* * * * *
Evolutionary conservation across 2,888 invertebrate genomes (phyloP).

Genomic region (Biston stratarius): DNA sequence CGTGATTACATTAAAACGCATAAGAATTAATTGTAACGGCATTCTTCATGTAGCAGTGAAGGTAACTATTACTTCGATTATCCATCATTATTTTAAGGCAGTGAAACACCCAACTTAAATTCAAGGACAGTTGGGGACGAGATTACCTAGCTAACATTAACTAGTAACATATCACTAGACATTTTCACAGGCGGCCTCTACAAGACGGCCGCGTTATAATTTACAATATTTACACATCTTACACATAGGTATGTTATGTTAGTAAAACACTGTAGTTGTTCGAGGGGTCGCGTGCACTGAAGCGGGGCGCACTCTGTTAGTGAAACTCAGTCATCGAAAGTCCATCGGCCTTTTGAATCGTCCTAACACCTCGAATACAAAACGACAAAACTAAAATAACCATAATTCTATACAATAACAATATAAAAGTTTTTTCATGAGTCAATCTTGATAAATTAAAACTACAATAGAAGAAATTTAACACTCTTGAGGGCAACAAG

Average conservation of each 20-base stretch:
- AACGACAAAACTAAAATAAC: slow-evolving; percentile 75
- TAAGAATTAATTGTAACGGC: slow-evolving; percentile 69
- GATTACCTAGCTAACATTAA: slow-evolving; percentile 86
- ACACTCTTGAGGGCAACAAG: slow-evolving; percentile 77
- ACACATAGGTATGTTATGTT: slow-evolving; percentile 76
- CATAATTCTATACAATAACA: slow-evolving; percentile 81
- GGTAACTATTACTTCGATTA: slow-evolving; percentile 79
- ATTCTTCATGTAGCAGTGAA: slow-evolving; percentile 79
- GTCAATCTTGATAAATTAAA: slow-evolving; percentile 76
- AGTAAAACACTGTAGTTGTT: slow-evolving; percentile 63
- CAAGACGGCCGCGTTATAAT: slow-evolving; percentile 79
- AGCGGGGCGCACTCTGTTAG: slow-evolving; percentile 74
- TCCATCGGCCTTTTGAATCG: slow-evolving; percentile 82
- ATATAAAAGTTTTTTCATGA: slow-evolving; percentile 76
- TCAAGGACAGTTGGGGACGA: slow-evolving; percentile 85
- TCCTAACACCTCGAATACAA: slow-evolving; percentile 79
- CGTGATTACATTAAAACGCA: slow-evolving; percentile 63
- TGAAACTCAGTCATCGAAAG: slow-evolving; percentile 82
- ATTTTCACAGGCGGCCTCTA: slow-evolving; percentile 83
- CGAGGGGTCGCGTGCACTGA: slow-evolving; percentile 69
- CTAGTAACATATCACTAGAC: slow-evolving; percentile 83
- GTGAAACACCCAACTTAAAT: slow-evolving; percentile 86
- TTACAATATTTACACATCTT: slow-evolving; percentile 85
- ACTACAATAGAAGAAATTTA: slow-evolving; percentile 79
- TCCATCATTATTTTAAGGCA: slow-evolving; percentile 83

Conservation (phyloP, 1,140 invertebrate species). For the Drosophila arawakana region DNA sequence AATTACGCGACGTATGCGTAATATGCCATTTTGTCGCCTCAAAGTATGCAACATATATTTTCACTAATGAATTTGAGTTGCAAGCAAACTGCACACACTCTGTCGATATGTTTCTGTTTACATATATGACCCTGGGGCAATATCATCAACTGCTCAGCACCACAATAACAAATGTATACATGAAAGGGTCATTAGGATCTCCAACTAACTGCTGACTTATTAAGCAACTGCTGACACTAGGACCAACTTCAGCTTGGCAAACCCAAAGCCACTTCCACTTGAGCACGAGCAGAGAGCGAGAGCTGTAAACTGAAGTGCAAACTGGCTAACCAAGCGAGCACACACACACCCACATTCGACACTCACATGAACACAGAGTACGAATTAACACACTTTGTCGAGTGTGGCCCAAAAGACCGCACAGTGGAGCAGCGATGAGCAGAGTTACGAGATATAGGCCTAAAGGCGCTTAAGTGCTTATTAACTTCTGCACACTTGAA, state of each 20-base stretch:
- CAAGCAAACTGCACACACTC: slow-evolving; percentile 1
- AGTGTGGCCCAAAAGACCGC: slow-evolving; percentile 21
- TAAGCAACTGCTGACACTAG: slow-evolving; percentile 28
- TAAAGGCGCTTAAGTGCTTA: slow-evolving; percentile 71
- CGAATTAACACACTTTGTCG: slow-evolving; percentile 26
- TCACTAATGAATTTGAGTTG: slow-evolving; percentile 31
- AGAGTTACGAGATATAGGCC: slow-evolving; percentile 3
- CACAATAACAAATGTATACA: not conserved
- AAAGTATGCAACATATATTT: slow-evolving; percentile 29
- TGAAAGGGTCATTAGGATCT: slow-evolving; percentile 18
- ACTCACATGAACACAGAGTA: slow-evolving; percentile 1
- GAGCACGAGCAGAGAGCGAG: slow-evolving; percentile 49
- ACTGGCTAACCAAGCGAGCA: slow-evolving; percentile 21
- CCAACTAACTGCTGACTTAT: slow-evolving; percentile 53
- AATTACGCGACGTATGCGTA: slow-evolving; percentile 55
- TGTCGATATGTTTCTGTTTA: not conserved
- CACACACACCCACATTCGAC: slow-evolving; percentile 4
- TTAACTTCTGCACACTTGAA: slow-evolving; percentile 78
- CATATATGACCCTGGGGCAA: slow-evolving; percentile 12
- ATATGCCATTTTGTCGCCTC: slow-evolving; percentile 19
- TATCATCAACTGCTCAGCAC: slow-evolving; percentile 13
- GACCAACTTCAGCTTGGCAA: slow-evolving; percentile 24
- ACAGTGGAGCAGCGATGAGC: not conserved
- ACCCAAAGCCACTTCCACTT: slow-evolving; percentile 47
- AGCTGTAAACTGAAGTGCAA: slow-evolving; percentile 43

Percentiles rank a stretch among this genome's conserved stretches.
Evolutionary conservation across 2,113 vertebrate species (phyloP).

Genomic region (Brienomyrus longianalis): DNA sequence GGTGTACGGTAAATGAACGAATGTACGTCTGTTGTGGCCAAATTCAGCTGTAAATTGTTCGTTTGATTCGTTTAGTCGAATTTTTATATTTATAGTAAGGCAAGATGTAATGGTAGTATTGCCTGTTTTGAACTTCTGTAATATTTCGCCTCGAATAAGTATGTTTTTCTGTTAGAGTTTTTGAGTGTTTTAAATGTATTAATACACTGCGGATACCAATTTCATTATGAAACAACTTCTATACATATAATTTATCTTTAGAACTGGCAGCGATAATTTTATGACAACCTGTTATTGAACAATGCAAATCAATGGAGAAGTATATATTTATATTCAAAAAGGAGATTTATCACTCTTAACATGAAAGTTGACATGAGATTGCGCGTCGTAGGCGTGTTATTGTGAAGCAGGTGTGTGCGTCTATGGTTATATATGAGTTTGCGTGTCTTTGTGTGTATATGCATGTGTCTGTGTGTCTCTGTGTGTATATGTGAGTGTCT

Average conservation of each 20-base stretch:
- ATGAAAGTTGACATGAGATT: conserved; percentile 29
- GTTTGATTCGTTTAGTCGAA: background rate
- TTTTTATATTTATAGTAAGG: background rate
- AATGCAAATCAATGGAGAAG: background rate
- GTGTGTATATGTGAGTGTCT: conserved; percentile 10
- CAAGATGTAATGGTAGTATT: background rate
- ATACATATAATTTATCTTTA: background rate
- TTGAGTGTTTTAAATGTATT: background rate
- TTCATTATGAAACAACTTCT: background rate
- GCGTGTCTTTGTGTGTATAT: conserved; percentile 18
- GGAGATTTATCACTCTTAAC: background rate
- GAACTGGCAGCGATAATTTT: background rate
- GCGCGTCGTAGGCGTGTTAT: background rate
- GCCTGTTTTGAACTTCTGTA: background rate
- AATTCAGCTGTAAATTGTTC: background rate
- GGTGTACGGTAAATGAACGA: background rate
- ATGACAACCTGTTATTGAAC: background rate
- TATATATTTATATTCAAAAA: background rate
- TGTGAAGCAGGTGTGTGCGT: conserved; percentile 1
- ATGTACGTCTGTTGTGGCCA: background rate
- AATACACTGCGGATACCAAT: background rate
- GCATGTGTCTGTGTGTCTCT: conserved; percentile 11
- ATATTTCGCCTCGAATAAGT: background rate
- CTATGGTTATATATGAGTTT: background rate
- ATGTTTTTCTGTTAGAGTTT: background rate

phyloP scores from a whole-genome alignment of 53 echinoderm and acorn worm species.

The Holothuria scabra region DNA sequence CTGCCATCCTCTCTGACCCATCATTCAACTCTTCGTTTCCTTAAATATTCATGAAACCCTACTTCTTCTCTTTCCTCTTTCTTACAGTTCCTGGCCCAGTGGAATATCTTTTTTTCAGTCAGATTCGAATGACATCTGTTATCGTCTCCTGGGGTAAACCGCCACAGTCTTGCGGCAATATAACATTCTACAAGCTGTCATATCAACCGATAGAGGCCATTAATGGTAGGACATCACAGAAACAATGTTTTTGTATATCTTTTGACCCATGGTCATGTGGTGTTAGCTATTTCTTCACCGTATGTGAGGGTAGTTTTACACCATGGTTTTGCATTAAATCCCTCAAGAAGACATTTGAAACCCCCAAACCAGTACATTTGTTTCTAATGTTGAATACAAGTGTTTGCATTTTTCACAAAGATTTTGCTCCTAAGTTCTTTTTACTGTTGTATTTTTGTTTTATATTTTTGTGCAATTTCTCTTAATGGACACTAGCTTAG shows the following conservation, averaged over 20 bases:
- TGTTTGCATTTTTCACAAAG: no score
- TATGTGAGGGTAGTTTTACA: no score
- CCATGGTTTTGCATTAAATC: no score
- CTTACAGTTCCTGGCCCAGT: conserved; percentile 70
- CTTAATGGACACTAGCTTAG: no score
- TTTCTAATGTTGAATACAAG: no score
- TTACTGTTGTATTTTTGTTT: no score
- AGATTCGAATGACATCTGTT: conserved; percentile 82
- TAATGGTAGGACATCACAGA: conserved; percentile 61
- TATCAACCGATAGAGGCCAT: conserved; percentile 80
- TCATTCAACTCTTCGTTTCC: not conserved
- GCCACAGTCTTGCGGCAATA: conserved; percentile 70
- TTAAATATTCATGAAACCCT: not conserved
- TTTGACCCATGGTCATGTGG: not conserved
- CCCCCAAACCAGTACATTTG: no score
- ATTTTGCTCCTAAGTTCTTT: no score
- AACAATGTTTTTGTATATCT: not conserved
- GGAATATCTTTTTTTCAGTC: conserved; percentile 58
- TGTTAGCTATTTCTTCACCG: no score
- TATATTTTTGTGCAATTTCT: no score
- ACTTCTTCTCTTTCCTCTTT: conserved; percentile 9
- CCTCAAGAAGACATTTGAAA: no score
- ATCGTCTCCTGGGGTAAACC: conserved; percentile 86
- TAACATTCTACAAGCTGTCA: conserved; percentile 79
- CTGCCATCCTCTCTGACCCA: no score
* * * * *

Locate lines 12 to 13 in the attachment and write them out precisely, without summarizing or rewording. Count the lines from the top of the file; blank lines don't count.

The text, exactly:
- GTCAATCTTGATAAATTAAA: slow-evolving; percentile 76
- AGTAAAACACTGTAGTTGTT: slow-evolving; percentile 63